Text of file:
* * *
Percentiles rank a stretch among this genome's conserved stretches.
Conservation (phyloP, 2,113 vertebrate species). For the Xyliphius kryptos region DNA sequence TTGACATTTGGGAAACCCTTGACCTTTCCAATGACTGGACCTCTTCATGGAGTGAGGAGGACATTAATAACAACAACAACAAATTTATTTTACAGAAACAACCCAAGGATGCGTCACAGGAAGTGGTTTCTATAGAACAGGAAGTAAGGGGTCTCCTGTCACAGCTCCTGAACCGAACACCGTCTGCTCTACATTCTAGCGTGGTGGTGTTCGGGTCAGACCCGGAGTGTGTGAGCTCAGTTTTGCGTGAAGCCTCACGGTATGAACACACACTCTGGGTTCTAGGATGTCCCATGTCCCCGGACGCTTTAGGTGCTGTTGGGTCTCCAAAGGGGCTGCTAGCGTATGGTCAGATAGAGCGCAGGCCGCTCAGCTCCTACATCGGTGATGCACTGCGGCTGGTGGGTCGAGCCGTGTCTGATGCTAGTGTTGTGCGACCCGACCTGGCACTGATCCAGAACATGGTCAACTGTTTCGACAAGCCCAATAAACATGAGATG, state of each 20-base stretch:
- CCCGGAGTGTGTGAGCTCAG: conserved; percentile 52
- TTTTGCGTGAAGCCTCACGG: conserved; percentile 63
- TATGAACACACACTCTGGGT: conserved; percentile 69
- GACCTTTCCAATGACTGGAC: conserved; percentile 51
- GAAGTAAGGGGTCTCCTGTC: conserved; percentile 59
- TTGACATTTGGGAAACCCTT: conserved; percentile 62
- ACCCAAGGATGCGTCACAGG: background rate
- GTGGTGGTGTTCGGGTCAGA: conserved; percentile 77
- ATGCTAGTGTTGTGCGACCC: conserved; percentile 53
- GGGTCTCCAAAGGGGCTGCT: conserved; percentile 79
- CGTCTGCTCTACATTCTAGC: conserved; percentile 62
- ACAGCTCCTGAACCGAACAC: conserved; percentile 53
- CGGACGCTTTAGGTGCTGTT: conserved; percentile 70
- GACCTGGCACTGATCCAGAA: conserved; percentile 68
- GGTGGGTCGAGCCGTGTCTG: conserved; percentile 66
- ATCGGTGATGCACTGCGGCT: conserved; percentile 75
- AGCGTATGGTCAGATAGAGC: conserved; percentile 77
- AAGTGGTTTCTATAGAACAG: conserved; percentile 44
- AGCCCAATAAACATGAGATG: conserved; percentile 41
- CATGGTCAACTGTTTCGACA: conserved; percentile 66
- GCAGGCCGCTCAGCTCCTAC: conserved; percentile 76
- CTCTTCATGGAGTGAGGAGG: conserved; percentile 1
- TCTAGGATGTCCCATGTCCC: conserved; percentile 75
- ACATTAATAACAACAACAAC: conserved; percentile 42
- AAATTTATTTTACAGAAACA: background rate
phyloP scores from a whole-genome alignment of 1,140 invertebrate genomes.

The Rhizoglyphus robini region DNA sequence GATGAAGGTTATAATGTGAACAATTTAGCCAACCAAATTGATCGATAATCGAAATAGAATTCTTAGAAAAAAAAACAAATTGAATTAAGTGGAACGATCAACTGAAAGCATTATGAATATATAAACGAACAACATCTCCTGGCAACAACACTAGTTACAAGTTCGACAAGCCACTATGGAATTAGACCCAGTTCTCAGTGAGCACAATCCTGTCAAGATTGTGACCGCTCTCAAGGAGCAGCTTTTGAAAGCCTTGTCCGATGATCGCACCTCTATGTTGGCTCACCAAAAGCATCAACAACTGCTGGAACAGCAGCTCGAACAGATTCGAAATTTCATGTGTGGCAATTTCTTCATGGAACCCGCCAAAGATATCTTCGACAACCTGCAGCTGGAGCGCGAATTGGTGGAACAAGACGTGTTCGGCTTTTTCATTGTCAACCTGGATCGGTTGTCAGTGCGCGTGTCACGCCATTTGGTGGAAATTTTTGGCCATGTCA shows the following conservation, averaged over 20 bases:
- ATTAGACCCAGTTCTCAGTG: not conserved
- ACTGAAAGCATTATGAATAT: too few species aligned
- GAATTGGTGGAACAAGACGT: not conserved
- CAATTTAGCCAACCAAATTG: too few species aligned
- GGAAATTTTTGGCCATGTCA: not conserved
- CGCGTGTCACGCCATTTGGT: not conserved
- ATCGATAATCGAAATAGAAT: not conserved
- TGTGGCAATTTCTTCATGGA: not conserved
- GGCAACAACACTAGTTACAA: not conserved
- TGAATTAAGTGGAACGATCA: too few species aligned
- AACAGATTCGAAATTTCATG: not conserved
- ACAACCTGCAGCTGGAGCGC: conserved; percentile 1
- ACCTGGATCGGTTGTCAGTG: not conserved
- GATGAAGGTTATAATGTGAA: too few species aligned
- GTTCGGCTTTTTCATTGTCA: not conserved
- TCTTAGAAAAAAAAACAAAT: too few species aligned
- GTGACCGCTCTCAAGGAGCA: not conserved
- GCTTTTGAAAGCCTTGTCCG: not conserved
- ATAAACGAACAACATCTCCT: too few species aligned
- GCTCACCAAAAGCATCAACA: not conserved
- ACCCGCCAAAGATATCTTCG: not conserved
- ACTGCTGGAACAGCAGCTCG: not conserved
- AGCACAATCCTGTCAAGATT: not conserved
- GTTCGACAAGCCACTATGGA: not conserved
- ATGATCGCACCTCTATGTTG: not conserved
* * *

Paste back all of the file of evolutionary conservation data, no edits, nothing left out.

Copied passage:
Percentiles rank a stretch among this genome's conserved stretches.
Conservation (phyloP, 2,113 vertebrate species). For the Xyliphius kryptos region DNA sequence TTGACATTTGGGAAACCCTTGACCTTTCCAATGACTGGACCTCTTCATGGAGTGAGGAGGACATTAATAACAACAACAACAAATTTATTTTACAGAAACAACCCAAGGATGCGTCACAGGAAGTGGTTTCTATAGAACAGGAAGTAAGGGGTCTCCTGTCACAGCTCCTGAACCGAACACCGTCTGCTCTACATTCTAGCGTGGTGGTGTTCGGGTCAGACCCGGAGTGTGTGAGCTCAGTTTTGCGTGAAGCCTCACGGTATGAACACACACTCTGGGTTCTAGGATGTCCCATGTCCCCGGACGCTTTAGGTGCTGTTGGGTCTCCAAAGGGGCTGCTAGCGTATGGTCAGATAGAGCGCAGGCCGCTCAGCTCCTACATCGGTGATGCACTGCGGCTGGTGGGTCGAGCCGTGTCTGATGCTAGTGTTGTGCGACCCGACCTGGCACTGATCCAGAACATGGTCAACTGTTTCGACAAGCCCAATAAACATGAGATG, state of each 20-base stretch:
- CCCGGAGTGTGTGAGCTCAG: conserved; percentile 52
- TTTTGCGTGAAGCCTCACGG: conserved; percentile 63
- TATGAACACACACTCTGGGT: conserved; percentile 69
- GACCTTTCCAATGACTGGAC: conserved; percentile 51
- GAAGTAAGGGGTCTCCTGTC: conserved; percentile 59
- TTGACATTTGGGAAACCCTT: conserved; percentile 62
- ACCCAAGGATGCGTCACAGG: background rate
- GTGGTGGTGTTCGGGTCAGA: conserved; percentile 77
- ATGCTAGTGTTGTGCGACCC: conserved; percentile 53
- GGGTCTCCAAAGGGGCTGCT: conserved; percentile 79
- CGTCTGCTCTACATTCTAGC: conserved; percentile 62
- ACAGCTCCTGAACCGAACAC: conserved; percentile 53
- CGGACGCTTTAGGTGCTGTT: conserved; percentile 70
- GACCTGGCACTGATCCAGAA: conserved; percentile 68
- GGTGGGTCGAGCCGTGTCTG: conserved; percentile 66
- ATCGGTGATGCACTGCGGCT: conserved; percentile 75
- AGCGTATGGTCAGATAGAGC: conserved; percentile 77
- AAGTGGTTTCTATAGAACAG: conserved; percentile 44
- AGCCCAATAAACATGAGATG: conserved; percentile 41
- CATGGTCAACTGTTTCGACA: conserved; percentile 66
- GCAGGCCGCTCAGCTCCTAC: conserved; percentile 76
- CTCTTCATGGAGTGAGGAGG: conserved; percentile 1
- TCTAGGATGTCCCATGTCCC: conserved; percentile 75
- ACATTAATAACAACAACAAC: conserved; percentile 42
- AAATTTATTTTACAGAAACA: background rate
phyloP scores from a whole-genome alignment of 1,140 invertebrate genomes.

The Rhizoglyphus robini region DNA sequence GATGAAGGTTATAATGTGAACAATTTAGCCAACCAAATTGATCGATAATCGAAATAGAATTCTTAGAAAAAAAAACAAATTGAATTAAGTGGAACGATCAACTGAAAGCATTATGAATATATAAACGAACAACATCTCCTGGCAACAACACTAGTTACAAGTTCGACAAGCCACTATGGAATTAGACCCAGTTCTCAGTGAGCACAATCCTGTCAAGATTGTGACCGCTCTCAAGGAGCAGCTTTTGAAAGCCTTGTCCGATGATCGCACCTCTATGTTGGCTCACCAAAAGCATCAACAACTGCTGGAACAGCAGCTCGAACAGATTCGAAATTTCATGTGTGGCAATTTCTTCATGGAACCCGCCAAAGATATCTTCGACAACCTGCAGCTGGAGCGCGAATTGGTGGAACAAGACGTGTTCGGCTTTTTCATTGTCAACCTGGATCGGTTGTCAGTGCGCGTGTCACGCCATTTGGTGGAAATTTTTGGCCATGTCA shows the following conservation, averaged over 20 bases:
- ATTAGACCCAGTTCTCAGTG: not conserved
- ACTGAAAGCATTATGAATAT: too few species aligned
- GAATTGGTGGAACAAGACGT: not conserved
- CAATTTAGCCAACCAAATTG: too few species aligned
- GGAAATTTTTGGCCATGTCA: not conserved
- CGCGTGTCACGCCATTTGGT: not conserved
- ATCGATAATCGAAATAGAAT: not conserved
- TGTGGCAATTTCTTCATGGA: not conserved
- GGCAACAACACTAGTTACAA: not conserved
- TGAATTAAGTGGAACGATCA: too few species aligned
- AACAGATTCGAAATTTCATG: not conserved
- ACAACCTGCAGCTGGAGCGC: conserved; percentile 1
- ACCTGGATCGGTTGTCAGTG: not conserved
- GATGAAGGTTATAATGTGAA: too few species aligned
- GTTCGGCTTTTTCATTGTCA: not conserved
- TCTTAGAAAAAAAAACAAAT: too few species aligned
- GTGACCGCTCTCAAGGAGCA: not conserved
- GCTTTTGAAAGCCTTGTCCG: not conserved
- ATAAACGAACAACATCTCCT: too few species aligned
- GCTCACCAAAAGCATCAACA: not conserved
- ACCCGCCAAAGATATCTTCG: not conserved
- ACTGCTGGAACAGCAGCTCG: not conserved
- AGCACAATCCTGTCAAGATT: not conserved
- GTTCGACAAGCCACTATGGA: not conserved
- ATGATCGCACCTCTATGTTG: not conserved